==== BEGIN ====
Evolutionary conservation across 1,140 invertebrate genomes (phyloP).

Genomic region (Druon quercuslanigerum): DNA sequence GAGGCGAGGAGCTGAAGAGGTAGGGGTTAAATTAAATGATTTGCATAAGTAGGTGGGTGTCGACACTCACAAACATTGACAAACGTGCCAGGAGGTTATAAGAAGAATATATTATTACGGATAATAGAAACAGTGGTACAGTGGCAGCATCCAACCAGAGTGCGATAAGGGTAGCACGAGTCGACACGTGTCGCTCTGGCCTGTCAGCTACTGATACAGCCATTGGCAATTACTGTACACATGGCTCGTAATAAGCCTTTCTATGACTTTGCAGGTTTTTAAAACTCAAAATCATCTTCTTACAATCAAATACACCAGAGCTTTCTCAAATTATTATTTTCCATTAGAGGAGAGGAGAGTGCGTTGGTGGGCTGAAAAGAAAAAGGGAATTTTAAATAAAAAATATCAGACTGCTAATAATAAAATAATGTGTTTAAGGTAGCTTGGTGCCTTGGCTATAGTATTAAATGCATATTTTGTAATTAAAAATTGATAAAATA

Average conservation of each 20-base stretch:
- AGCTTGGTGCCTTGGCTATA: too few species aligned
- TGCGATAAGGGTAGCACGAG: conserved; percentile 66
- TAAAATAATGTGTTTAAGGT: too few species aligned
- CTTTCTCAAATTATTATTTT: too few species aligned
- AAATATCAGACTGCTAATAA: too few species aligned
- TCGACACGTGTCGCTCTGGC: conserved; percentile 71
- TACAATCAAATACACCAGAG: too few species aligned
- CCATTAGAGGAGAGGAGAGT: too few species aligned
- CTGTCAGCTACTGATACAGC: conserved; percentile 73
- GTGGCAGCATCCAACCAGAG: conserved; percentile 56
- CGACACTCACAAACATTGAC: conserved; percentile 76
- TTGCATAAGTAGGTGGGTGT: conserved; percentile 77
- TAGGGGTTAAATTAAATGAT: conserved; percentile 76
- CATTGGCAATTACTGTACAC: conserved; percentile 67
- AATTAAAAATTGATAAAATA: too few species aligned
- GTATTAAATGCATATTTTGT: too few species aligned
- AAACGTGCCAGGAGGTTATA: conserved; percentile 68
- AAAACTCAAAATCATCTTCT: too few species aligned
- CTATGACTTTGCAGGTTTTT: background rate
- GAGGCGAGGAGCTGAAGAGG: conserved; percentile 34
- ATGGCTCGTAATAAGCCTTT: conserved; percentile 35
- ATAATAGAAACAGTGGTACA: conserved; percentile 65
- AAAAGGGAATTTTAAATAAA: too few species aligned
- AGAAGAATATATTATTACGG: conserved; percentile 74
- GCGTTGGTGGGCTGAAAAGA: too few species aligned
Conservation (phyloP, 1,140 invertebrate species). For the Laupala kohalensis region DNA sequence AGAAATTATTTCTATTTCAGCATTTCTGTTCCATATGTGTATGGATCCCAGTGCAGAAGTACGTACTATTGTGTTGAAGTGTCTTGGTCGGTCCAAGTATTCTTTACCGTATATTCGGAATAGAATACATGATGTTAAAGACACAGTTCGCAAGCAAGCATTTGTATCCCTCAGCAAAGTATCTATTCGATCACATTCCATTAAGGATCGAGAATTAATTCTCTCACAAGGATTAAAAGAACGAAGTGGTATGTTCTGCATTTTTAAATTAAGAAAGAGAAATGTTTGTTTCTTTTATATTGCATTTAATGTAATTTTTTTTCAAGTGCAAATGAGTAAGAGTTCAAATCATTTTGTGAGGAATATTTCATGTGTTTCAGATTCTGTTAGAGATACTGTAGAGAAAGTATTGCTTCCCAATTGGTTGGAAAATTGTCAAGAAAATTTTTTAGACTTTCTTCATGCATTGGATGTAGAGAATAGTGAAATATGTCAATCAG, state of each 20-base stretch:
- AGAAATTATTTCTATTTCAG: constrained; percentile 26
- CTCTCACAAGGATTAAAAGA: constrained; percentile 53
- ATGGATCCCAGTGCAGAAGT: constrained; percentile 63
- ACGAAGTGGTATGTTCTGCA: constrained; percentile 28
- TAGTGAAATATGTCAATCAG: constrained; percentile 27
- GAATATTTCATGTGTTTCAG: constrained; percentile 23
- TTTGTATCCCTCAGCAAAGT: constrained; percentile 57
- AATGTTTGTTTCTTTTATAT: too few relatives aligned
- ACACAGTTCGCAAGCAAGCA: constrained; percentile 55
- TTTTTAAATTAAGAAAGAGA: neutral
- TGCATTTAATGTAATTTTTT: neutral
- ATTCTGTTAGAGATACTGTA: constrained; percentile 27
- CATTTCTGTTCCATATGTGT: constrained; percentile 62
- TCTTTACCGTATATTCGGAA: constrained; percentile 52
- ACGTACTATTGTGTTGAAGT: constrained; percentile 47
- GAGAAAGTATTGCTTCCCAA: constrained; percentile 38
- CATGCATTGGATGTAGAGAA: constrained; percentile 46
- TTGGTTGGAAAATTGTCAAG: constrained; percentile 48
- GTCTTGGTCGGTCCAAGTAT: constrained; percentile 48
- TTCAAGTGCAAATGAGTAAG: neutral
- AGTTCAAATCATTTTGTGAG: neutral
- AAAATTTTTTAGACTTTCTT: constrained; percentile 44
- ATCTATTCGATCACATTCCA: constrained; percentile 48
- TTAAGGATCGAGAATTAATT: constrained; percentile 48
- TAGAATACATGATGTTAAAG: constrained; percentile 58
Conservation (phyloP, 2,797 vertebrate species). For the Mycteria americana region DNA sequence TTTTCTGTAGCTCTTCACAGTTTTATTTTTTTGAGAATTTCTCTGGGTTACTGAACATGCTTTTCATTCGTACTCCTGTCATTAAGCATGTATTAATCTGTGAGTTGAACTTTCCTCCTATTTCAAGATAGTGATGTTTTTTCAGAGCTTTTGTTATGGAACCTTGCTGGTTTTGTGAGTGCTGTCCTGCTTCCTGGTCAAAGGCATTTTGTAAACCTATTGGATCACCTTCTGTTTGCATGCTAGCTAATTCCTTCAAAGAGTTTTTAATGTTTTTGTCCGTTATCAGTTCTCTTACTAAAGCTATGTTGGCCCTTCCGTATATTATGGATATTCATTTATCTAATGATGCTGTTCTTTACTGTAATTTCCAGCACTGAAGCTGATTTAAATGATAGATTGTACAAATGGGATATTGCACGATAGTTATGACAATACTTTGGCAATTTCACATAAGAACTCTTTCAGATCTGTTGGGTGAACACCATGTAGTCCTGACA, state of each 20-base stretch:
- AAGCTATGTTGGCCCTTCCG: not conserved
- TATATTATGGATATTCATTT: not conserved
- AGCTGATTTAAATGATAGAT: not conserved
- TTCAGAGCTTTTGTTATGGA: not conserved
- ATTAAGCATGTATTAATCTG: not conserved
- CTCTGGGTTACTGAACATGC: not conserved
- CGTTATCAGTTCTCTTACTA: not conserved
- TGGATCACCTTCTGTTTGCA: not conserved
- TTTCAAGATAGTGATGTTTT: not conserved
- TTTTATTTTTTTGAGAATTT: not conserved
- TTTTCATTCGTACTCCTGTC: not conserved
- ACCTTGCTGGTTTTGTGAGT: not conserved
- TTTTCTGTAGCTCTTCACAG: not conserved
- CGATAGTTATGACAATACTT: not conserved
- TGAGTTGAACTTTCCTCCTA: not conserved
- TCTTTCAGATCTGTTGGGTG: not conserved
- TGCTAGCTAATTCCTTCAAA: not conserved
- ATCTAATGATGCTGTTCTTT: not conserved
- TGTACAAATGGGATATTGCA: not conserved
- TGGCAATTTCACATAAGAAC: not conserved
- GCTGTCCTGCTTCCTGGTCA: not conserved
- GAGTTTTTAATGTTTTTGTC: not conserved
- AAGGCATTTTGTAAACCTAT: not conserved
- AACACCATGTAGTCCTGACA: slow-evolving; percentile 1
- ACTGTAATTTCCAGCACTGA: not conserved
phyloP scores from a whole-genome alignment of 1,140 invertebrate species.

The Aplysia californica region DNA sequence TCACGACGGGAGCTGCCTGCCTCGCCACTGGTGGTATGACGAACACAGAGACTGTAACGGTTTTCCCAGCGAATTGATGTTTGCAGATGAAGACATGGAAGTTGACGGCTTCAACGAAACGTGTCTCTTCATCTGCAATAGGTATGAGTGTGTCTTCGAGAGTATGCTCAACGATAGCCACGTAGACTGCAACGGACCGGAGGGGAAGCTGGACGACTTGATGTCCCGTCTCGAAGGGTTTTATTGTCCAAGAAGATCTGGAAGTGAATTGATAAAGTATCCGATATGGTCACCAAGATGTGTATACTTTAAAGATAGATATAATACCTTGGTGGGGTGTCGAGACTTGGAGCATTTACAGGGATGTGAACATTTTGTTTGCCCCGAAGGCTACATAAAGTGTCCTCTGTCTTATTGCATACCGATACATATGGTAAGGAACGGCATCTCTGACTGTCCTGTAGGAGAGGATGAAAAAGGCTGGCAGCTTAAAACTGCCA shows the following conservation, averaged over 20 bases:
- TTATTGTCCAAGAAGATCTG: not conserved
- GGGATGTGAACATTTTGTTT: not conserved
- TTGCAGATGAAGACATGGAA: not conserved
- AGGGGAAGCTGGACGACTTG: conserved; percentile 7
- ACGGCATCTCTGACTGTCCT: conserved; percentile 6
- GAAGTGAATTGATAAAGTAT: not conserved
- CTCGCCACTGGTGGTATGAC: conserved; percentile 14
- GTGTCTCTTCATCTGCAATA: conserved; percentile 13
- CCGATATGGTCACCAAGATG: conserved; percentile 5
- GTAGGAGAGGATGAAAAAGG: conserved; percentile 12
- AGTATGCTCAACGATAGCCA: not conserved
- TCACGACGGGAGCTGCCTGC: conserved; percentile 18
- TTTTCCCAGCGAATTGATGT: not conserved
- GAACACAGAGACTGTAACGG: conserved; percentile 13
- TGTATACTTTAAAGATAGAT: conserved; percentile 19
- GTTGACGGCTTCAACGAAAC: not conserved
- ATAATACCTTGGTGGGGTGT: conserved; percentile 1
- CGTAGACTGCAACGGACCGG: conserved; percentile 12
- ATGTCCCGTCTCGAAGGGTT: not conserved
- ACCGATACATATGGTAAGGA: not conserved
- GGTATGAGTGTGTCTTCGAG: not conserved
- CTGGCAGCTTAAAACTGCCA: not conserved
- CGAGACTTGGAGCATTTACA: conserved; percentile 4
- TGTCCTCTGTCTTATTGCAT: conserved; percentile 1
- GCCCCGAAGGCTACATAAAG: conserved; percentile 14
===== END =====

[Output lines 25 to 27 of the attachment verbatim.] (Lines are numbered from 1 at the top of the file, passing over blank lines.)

- ATAATAGAAACAGTGGTACA: conserved; percentile 65
- AAAAGGGAATTTTAAATAAA: too few species aligned
- AGAAGAATATATTATTACGG: conserved; percentile 74